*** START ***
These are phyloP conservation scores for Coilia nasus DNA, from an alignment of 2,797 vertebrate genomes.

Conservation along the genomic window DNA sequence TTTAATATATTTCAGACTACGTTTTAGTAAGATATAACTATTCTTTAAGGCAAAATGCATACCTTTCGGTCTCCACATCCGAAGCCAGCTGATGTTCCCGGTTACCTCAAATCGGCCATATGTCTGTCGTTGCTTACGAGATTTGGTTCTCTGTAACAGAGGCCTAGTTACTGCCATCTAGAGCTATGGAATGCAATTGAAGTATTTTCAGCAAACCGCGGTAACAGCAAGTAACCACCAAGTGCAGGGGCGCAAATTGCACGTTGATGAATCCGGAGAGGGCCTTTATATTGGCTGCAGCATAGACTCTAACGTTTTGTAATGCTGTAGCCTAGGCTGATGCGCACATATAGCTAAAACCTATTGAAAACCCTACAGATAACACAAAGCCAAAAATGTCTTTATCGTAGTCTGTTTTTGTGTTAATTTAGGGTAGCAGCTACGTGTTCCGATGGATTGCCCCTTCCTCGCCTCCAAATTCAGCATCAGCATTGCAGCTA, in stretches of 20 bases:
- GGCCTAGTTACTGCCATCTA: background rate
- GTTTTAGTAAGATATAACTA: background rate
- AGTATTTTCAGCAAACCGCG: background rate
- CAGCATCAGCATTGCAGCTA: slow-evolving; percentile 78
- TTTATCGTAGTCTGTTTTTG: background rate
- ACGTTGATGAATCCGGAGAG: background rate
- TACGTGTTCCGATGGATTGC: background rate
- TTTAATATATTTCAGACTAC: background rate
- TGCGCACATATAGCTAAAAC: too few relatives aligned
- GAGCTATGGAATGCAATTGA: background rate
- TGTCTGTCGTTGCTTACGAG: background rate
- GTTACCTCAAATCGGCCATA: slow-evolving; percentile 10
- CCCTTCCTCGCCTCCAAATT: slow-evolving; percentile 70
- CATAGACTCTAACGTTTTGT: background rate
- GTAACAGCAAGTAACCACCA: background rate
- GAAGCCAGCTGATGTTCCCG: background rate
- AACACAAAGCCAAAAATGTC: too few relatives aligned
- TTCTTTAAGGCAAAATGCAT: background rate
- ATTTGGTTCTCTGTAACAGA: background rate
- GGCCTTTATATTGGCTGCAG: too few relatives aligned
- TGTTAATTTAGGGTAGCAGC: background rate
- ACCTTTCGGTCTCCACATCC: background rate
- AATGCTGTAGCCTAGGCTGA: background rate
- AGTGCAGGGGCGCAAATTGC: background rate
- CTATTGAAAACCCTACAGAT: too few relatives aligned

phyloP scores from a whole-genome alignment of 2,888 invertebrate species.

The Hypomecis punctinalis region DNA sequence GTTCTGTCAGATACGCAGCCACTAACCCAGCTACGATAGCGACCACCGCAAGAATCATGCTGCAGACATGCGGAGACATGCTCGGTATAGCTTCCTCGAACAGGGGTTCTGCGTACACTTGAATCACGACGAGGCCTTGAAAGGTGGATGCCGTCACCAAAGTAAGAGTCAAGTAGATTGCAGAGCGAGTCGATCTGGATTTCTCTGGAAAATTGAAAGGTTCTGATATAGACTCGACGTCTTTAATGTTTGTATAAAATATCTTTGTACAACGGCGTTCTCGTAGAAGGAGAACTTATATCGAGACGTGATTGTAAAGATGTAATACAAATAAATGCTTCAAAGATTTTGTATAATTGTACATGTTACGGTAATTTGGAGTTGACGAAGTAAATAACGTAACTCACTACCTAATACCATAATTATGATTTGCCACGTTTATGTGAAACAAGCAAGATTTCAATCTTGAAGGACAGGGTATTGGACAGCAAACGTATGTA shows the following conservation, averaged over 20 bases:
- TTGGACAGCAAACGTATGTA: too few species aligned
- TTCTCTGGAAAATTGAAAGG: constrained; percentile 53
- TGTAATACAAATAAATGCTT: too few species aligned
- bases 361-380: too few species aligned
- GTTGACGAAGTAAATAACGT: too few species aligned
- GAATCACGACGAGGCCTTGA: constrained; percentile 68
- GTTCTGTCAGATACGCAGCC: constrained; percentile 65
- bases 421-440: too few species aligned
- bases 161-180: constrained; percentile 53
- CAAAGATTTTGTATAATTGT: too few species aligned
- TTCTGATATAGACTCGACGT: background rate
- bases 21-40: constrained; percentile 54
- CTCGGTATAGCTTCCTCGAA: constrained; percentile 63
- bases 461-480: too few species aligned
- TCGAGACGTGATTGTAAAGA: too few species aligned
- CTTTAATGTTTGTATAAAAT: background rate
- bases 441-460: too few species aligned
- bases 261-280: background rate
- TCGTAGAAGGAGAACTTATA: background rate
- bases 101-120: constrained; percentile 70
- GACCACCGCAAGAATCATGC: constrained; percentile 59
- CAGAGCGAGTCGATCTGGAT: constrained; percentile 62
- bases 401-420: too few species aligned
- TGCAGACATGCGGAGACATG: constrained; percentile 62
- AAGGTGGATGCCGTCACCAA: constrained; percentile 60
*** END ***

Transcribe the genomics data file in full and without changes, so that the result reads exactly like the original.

These are phyloP conservation scores for Coilia nasus DNA, from an alignment of 2,797 vertebrate genomes.

Conservation along the genomic window DNA sequence TTTAATATATTTCAGACTACGTTTTAGTAAGATATAACTATTCTTTAAGGCAAAATGCATACCTTTCGGTCTCCACATCCGAAGCCAGCTGATGTTCCCGGTTACCTCAAATCGGCCATATGTCTGTCGTTGCTTACGAGATTTGGTTCTCTGTAACAGAGGCCTAGTTACTGCCATCTAGAGCTATGGAATGCAATTGAAGTATTTTCAGCAAACCGCGGTAACAGCAAGTAACCACCAAGTGCAGGGGCGCAAATTGCACGTTGATGAATCCGGAGAGGGCCTTTATATTGGCTGCAGCATAGACTCTAACGTTTTGTAATGCTGTAGCCTAGGCTGATGCGCACATATAGCTAAAACCTATTGAAAACCCTACAGATAACACAAAGCCAAAAATGTCTTTATCGTAGTCTGTTTTTGTGTTAATTTAGGGTAGCAGCTACGTGTTCCGATGGATTGCCCCTTCCTCGCCTCCAAATTCAGCATCAGCATTGCAGCTA, in stretches of 20 bases:
- GGCCTAGTTACTGCCATCTA: background rate
- GTTTTAGTAAGATATAACTA: background rate
- AGTATTTTCAGCAAACCGCG: background rate
- CAGCATCAGCATTGCAGCTA: slow-evolving; percentile 78
- TTTATCGTAGTCTGTTTTTG: background rate
- ACGTTGATGAATCCGGAGAG: background rate
- TACGTGTTCCGATGGATTGC: background rate
- TTTAATATATTTCAGACTAC: background rate
- TGCGCACATATAGCTAAAAC: too few relatives aligned
- GAGCTATGGAATGCAATTGA: background rate
- TGTCTGTCGTTGCTTACGAG: background rate
- GTTACCTCAAATCGGCCATA: slow-evolving; percentile 10
- CCCTTCCTCGCCTCCAAATT: slow-evolving; percentile 70
- CATAGACTCTAACGTTTTGT: background rate
- GTAACAGCAAGTAACCACCA: background rate
- GAAGCCAGCTGATGTTCCCG: background rate
- AACACAAAGCCAAAAATGTC: too few relatives aligned
- TTCTTTAAGGCAAAATGCAT: background rate
- ATTTGGTTCTCTGTAACAGA: background rate
- GGCCTTTATATTGGCTGCAG: too few relatives aligned
- TGTTAATTTAGGGTAGCAGC: background rate
- ACCTTTCGGTCTCCACATCC: background rate
- AATGCTGTAGCCTAGGCTGA: background rate
- AGTGCAGGGGCGCAAATTGC: background rate
- CTATTGAAAACCCTACAGAT: too few relatives aligned

phyloP scores from a whole-genome alignment of 2,888 invertebrate species.

The Hypomecis punctinalis region DNA sequence GTTCTGTCAGATACGCAGCCACTAACCCAGCTACGATAGCGACCACCGCAAGAATCATGCTGCAGACATGCGGAGACATGCTCGGTATAGCTTCCTCGAACAGGGGTTCTGCGTACACTTGAATCACGACGAGGCCTTGAAAGGTGGATGCCGTCACCAAAGTAAGAGTCAAGTAGATTGCAGAGCGAGTCGATCTGGATTTCTCTGGAAAATTGAAAGGTTCTGATATAGACTCGACGTCTTTAATGTTTGTATAAAATATCTTTGTACAACGGCGTTCTCGTAGAAGGAGAACTTATATCGAGACGTGATTGTAAAGATGTAATACAAATAAATGCTTCAAAGATTTTGTATAATTGTACATGTTACGGTAATTTGGAGTTGACGAAGTAAATAACGTAACTCACTACCTAATACCATAATTATGATTTGCCACGTTTATGTGAAACAAGCAAGATTTCAATCTTGAAGGACAGGGTATTGGACAGCAAACGTATGTA shows the following conservation, averaged over 20 bases:
- TTGGACAGCAAACGTATGTA: too few species aligned
- TTCTCTGGAAAATTGAAAGG: constrained; percentile 53
- TGTAATACAAATAAATGCTT: too few species aligned
- bases 361-380: too few species aligned
- GTTGACGAAGTAAATAACGT: too few species aligned
- GAATCACGACGAGGCCTTGA: constrained; percentile 68
- GTTCTGTCAGATACGCAGCC: constrained; percentile 65
- bases 421-440: too few species aligned
- bases 161-180: constrained; percentile 53
- CAAAGATTTTGTATAATTGT: too few species aligned
- TTCTGATATAGACTCGACGT: background rate
- bases 21-40: constrained; percentile 54
- CTCGGTATAGCTTCCTCGAA: constrained; percentile 63
- bases 461-480: too few species aligned
- TCGAGACGTGATTGTAAAGA: too few species aligned
- CTTTAATGTTTGTATAAAAT: background rate
- bases 441-460: too few species aligned
- bases 261-280: background rate
- TCGTAGAAGGAGAACTTATA: background rate
- bases 101-120: constrained; percentile 70
- GACCACCGCAAGAATCATGC: constrained; percentile 59
- CAGAGCGAGTCGATCTGGAT: constrained; percentile 62
- bases 401-420: too few species aligned
- TGCAGACATGCGGAGACATG: constrained; percentile 62
- AAGGTGGATGCCGTCACCAA: constrained; percentile 60